The defined benefit retirement model, which entered decline more than 20 years ago, may benefit from a reincarnation of sorts in the Secure Annuities for Employee Retirement (SAFE) Act of 2013 making the rounds in Congress.
The SAFE Act would offer public employees a new type of defined benefit retirement plan built on fixed annuities. The aim would be to secure millions in guaranteed income for the workers’ lifetimes. Private sector workers would benefit as well because the bill would push the “nudge economics” that is supposed to help prepare workers for retirement.
Backers of the bill, which was sponsored by Sen. Orrin G. Hatch, R-Utah, include insurance underwriters, the fixed annuities industry, financial advisors, the mutual fund industry and a host of powerful business lobbies, including the U.S. Chamber of Commerce and the Small Business Council of America.
“This is using annuities in a very significant way, in the way they were intended to be used,” said Kim O’Brien, president and CEO of the National Association of Fixed Annuities.
SAFE, the acronym, is just what it sounds like, she said. Retirees don’t lose their principal and receive an income on the back end.
But the bill, which has yet to garner the support of any Democrats, is facing resistance from powerful unions including the American Federation of State, County and Municipal Employees and the
National Conference on Public Employee Retirement Systems (NCPERS), which represents 550 public-sector pension funds in the U.S. and Canada.
NCPERS Executive Director and Counsel Hank Kim called the Hatch legislation “ill-conceived and unworkable.” He said it confuses the big deficits in private-sector pensions with the generally healthy state of public-sector pensions.
“Public pension plans, on the other hand, are alive and well,” he said in a statement. Better investment returns since the financial crisis, along with “widespread procedural and operational reforms, have left public pension plans well-funded, financially healthy and sustainable for the long term.”
Lacking any cosponsor, lawmakers, consumed with health care reform, aren’t likely to take up the bill before next year at the earliest. Meanwhile, whether public employee pensions are underfunded and by how much is a matter of real debate.
Public employee unions say that by and large employee pension plans are generally well funded given the rebound of the financial markets.
State and local governments collectively say they are $900 billion short on the funds needed for future promises, but a trio of scholars at the Brookings Institution estimate the unfunded liability at closer to $2.7 trillion.
Funded ratios of state public pensions range from a low of 25 percent in Illinois to a high of 57 percent in Wisconsin, according to the Tax Foundation.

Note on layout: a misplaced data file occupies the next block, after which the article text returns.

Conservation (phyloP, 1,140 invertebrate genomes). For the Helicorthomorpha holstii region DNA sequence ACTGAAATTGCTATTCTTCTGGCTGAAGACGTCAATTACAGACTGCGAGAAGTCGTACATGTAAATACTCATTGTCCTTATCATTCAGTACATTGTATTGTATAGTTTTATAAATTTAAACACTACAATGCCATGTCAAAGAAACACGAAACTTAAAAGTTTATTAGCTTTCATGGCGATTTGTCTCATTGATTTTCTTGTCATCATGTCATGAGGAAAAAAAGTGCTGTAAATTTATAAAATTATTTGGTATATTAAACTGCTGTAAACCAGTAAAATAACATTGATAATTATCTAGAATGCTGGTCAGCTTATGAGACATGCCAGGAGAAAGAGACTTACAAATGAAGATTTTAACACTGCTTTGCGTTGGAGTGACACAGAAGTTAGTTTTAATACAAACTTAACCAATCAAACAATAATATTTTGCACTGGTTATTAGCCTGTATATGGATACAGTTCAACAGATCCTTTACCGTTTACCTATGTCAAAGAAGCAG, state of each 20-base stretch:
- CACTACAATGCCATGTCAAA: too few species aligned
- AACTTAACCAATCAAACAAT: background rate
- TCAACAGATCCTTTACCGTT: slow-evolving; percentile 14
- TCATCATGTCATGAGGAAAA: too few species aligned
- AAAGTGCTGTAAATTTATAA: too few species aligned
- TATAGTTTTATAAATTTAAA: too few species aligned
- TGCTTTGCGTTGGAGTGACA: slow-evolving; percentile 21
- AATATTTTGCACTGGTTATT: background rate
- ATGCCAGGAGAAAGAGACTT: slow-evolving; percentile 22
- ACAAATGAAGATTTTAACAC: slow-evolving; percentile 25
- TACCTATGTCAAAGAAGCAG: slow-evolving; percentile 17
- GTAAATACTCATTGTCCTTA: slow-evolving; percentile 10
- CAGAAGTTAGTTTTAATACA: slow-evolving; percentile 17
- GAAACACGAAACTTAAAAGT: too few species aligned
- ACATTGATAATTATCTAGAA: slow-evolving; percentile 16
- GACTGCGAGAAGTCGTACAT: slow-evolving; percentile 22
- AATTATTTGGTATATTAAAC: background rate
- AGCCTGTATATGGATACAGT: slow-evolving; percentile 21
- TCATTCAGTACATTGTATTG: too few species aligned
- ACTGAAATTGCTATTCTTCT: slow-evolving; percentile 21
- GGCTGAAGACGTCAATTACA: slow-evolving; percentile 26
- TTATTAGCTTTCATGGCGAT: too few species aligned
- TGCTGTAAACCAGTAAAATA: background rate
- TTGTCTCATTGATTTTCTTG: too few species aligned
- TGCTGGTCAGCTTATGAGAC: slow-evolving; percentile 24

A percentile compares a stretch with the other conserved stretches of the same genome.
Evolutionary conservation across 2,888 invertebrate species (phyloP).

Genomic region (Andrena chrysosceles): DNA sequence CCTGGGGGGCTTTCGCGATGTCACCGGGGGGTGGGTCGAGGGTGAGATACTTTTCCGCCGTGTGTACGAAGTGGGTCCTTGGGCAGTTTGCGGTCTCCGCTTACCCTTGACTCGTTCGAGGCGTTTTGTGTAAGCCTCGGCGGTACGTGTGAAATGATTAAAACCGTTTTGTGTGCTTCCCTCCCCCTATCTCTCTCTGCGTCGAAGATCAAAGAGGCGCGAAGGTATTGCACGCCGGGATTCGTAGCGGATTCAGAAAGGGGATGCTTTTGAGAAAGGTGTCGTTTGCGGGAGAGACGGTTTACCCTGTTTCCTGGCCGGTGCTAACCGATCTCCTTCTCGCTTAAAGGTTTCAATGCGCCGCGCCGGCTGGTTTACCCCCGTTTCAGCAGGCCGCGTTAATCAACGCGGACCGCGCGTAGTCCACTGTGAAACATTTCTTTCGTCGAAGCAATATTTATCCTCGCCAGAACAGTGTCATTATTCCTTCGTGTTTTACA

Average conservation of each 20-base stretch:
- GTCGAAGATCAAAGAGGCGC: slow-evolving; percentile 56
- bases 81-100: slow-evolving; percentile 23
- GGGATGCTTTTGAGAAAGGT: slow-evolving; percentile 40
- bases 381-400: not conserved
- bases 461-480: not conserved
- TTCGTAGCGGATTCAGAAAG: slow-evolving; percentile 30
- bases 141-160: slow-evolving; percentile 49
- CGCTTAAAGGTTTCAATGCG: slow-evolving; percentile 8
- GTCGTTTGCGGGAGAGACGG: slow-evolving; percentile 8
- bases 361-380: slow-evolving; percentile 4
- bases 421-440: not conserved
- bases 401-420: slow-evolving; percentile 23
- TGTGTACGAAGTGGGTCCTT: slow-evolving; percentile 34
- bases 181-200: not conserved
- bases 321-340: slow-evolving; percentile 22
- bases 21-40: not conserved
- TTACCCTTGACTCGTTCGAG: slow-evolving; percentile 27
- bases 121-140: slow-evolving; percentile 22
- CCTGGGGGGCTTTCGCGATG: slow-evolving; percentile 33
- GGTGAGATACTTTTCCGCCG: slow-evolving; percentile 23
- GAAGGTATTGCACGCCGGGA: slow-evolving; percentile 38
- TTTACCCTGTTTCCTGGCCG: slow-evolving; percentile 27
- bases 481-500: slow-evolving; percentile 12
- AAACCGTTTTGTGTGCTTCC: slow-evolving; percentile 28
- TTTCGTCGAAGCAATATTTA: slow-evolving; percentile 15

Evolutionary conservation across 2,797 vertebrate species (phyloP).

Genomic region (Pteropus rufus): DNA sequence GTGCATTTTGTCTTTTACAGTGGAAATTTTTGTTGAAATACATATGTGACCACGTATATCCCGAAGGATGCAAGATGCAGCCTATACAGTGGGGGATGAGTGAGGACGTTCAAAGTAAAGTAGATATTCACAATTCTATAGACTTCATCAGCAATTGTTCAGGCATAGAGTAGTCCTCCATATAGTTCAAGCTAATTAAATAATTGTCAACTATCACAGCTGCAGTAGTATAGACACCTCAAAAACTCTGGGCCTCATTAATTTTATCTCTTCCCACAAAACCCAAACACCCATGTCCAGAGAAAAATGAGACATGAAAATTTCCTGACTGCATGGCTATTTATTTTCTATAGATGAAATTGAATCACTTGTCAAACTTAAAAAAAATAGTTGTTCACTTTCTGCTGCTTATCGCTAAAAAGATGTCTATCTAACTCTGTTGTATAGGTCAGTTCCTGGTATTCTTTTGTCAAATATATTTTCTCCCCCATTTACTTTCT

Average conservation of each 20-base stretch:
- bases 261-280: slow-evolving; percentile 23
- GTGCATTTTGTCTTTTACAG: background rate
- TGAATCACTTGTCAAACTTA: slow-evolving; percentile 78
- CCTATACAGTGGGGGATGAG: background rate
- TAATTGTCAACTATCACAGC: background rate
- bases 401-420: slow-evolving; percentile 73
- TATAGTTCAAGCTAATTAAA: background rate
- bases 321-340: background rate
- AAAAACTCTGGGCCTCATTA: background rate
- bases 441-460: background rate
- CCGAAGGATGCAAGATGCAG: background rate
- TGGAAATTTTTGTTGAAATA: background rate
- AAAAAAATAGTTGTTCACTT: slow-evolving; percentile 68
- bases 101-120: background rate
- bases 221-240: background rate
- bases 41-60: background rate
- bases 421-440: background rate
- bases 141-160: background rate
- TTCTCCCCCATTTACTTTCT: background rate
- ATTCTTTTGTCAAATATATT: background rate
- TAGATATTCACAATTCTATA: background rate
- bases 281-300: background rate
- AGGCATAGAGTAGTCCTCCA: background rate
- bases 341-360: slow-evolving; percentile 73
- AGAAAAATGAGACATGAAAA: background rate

O’Brien also said the bill represents a “new market opportunity” for the fixed annuities industry, which has struggled in recent years with low interest rates.
The public pension changes under the bill would allow state and local employees to receive monthly income for life after they retire, O’Brien said. Not only would pension costs remain stable and predictable, there is no danger of underfunding, and retirement benefits are protected by state life insurance guaranty associations, she said.
Kim of NCPERS, however, said the bill does little more than “hand public pension systems over to life insurance companies.”
“Contracting out a nonprofit enterprise to a for-profit insurance company makes absolutely no sense,” he said. “Public pension plans are already in the business of providing their retirees with annuities. We self-annuitize – at a cost of 50 to 76 basis points, certainly a lower cost than a for-profit insurance company could offer.”
Beyond changes to the public pension system, the SAFE Act’s private pension reform clauses would make it easier to cover employees through simpler, “starter” 401(k) plans and increased auto-escalation plan features. It would also make it easier for employers to move up to Safe Harbor 401(k) plans.
Administrative burdens would also be reduced and hardship distributions simplified, according to the bill. Restrictions surrounding rollovers, forfeitures, minimum participation and 403(b) plan termination would also be lifted.
The bill would also address longevity reforms. These would include expanding the ability of employers to offer annuities in defined contribution plans, updating mortality tables used by the U.S. Treasury for specific distributions, and making certain modifications to the Employee Retirement Income Security Act (ERISA).
There’s still time to voice your opinion before the bill is finalized. Below are the members of the Senate Finance Committee and how to reach them online.
InsuranceNewsNet has put together an online page of resources to help you learn more about the SAFE Act and how to ask your Senator to support the bill. Go to insurancenewsnet.com/SAFE